If you’ve been reading Misrule over the years, you will know that I have frequently written about the imbalance in awards for women writers of young adult fiction in this country. I’ve not been alone in this concern—mostly focusing on the remarkable consistency with which the CBCA Older Readers Awards have recognised male writers, or books about boys and young men—and as we’ve seen in the wider literary community over the past couple of years, the problem hasn’t been confined to these awards, or to YA fiction.
In response to a well-documented imbalance of reviews and awards for women writers generally, a group of very remarkable women established the Stella Prize, which attracted enough funding for the awards for Australian women writers to go ahead this year. (I support the Stella Prize, of course, but am disappointed that poetry and children’s books are excluded. I’m told that young adult books are eligible but the guidelines specifically exclude “books written primarily for children”, which I suppose means picture books are out, although illustrated books are, technically at least, eligible. I hope that if funding permits the expansion of the awards, these categories will be included.)
Concurrently with the movement to establish the Stella Prize came an initiative, led by writer Elizabeth Lhuede, to encourage more readership and discussion of Australian women writers, which became the Australian Women Writers Challenge. Individuals were encouraged to pledge to read a set number of books by Australian women, to blog about and review them and to generally help create a culture of supporting and promoting books by women. You can read about how it all came, and how in just 12 months it’s developed into something still grass-rootsy but also a bit more coordinated, about at the website. Go on! Off you go! Go and read it! Don’t make me paraphrase!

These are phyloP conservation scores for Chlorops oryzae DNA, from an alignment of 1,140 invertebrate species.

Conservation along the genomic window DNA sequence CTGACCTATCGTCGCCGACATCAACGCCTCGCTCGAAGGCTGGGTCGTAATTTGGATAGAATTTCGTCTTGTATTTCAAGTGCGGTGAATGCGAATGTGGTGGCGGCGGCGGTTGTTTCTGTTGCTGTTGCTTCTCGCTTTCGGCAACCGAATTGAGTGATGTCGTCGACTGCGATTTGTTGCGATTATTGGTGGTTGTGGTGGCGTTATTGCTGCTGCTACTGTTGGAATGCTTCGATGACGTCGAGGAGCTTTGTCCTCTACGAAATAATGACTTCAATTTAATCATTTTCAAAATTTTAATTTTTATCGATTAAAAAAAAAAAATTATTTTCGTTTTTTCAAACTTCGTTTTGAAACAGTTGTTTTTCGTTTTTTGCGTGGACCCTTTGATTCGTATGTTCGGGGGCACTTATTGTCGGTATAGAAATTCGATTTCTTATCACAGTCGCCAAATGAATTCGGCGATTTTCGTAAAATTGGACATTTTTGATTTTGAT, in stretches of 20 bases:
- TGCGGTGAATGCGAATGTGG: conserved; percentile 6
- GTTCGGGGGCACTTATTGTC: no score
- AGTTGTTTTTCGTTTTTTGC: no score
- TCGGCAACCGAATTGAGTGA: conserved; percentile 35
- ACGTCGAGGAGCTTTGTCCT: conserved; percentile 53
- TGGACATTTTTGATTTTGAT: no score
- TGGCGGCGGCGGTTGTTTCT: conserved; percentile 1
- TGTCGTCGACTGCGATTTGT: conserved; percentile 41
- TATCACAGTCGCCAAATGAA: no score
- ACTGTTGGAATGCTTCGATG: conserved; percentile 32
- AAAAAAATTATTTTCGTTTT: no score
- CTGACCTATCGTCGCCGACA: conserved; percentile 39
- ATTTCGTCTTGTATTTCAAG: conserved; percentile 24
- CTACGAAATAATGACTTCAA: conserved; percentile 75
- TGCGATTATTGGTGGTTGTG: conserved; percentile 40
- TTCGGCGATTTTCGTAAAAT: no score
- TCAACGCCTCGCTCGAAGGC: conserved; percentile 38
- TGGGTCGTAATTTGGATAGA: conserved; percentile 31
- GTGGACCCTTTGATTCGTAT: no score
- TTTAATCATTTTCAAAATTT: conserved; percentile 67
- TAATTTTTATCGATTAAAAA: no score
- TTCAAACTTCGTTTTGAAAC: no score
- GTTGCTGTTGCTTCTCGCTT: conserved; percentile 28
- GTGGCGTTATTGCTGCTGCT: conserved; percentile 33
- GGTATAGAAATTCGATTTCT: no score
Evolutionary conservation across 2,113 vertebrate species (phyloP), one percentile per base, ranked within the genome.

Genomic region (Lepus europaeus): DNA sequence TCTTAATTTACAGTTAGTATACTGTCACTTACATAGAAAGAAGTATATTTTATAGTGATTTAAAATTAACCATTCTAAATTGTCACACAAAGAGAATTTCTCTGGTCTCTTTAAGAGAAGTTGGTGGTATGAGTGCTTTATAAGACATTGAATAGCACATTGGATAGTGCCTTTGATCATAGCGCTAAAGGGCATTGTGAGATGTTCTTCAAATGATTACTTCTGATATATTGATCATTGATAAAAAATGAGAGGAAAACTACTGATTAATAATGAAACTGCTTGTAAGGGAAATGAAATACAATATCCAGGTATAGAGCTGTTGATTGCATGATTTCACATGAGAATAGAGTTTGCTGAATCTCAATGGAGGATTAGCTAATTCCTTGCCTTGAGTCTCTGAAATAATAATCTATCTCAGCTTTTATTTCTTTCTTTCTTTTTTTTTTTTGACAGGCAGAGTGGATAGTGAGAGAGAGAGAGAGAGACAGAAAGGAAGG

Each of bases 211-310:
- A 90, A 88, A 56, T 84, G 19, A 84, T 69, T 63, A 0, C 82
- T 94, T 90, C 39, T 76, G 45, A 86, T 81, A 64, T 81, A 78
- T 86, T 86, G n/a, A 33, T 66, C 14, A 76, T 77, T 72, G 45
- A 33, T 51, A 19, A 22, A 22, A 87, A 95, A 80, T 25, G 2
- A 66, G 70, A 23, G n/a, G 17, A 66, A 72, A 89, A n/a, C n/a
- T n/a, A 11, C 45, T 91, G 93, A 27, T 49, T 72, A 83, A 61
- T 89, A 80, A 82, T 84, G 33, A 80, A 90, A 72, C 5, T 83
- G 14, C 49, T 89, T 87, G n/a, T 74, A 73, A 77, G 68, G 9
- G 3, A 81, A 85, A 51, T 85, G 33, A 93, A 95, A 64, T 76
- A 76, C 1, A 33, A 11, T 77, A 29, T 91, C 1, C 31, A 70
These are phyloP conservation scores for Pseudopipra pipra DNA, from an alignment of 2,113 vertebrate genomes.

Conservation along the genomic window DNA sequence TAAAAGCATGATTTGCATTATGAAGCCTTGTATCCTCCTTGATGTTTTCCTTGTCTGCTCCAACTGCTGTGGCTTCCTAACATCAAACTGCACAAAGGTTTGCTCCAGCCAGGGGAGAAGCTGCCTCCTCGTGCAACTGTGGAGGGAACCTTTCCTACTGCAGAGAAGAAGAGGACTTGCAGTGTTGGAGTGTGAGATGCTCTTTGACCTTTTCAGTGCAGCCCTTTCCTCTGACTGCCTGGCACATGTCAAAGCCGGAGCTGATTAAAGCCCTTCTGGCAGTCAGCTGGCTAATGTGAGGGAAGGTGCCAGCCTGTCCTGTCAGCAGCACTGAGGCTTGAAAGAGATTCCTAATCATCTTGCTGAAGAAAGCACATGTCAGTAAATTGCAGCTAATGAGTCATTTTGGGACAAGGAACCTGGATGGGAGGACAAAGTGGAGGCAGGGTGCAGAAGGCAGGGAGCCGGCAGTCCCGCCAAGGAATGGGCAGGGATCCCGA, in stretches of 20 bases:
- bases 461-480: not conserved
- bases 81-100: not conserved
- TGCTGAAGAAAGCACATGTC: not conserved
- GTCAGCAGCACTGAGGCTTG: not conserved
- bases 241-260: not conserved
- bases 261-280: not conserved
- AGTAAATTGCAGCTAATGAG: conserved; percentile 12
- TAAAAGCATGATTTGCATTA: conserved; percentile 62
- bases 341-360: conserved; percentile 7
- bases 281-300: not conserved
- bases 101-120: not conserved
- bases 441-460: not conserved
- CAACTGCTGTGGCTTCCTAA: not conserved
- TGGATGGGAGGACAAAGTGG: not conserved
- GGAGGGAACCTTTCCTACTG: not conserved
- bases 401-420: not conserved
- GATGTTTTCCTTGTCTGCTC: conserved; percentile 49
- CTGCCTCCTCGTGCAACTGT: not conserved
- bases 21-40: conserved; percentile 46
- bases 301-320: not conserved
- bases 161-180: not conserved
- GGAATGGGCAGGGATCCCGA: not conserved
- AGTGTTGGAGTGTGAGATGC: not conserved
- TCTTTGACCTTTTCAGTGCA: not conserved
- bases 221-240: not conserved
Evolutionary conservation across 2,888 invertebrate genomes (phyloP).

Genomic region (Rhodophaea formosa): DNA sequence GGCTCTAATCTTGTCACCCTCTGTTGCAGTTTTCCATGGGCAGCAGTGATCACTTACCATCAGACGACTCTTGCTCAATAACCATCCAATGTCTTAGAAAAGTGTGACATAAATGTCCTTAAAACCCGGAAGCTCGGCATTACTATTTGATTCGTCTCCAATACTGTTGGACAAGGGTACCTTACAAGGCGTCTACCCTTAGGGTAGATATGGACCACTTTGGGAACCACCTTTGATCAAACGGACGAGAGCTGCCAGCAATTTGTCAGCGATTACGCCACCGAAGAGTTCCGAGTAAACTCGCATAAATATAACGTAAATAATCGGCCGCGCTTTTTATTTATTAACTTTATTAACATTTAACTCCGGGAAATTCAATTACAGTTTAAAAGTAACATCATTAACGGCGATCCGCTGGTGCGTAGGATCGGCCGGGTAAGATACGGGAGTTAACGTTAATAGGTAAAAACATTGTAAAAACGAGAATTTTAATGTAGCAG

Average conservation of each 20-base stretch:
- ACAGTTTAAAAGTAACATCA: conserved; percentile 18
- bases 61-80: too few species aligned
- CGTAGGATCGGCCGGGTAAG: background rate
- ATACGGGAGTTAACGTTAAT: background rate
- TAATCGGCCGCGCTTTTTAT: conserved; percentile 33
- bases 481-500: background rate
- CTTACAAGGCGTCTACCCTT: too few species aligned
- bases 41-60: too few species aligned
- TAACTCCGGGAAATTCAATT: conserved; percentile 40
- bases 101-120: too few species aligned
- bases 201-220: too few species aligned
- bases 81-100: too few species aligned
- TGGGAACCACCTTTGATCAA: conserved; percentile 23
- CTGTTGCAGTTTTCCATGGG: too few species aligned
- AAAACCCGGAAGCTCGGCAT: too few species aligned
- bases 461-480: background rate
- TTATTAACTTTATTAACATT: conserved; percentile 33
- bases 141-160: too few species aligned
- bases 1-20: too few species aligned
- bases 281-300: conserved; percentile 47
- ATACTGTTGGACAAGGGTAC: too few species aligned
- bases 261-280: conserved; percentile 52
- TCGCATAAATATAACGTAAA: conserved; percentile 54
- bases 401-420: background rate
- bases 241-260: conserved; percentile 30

Right. Good on you. Welcome back.
I’ll be honest—much as, again, I supported the concept of the AWWC, I didn’t see the need to sign up for the inaugural challenge last year, as a large percentage of my reading has always been made up of women writers. This year, though, I’m rather more formally involved as one of the contributing editors. Elizabeth contacted me to see if I would be interested in filling in the gap in their panel of contributors and be their children’s fiction editor.
I was interested. And so I am.
I’m generally known as a bit of a YA expert, for which, you know, thanks, but much as I love and read widely and talk about fiction for teenagers, at heart my deep and abiding passion is for children’s fiction. (For example, I’m currently serving my third consecutive term as a judge on the Ethel Turner Prize for the NSW Premier’s Literary Awards, which is for books for ‘young people’ [ie young adults/teens] and I’m really happy about that, but honestly, I’d love to do the Patricia Wrightson Prize [children’s books] one of these days. Years, now, I guess, as you have to have a hiatus after 3 years on the panel.)
Anyway, back on topic. I’ll be writing regular roundups of reviews of children’s books by Australian women writers for the AWWC website throughout 2013. I’ll be concentrating mostly on longer children’s fiction, but will make the odd reference to picture books as well. And I also need to link to other people’s reviews of children’s books by Australian children’s writers, so if that’s something you can help me out with, please send me links to such reviews as you write or come across them. You can use the comments section, or contact me on Facebook or Twitter, or on email. (firstname dot lastname at gmail dot com)
I think that’s all. Right now I’m running late on my first contribution—a round up of 2012, which is due up on the AWWC site today, so I’d better get hopping. Don’t forget though—please send me your reviews, or other people’s reviews you’ve come across, or (don’t be shy!) reviews of your own books. If you’re an Australian woman writer, that is. Thanks.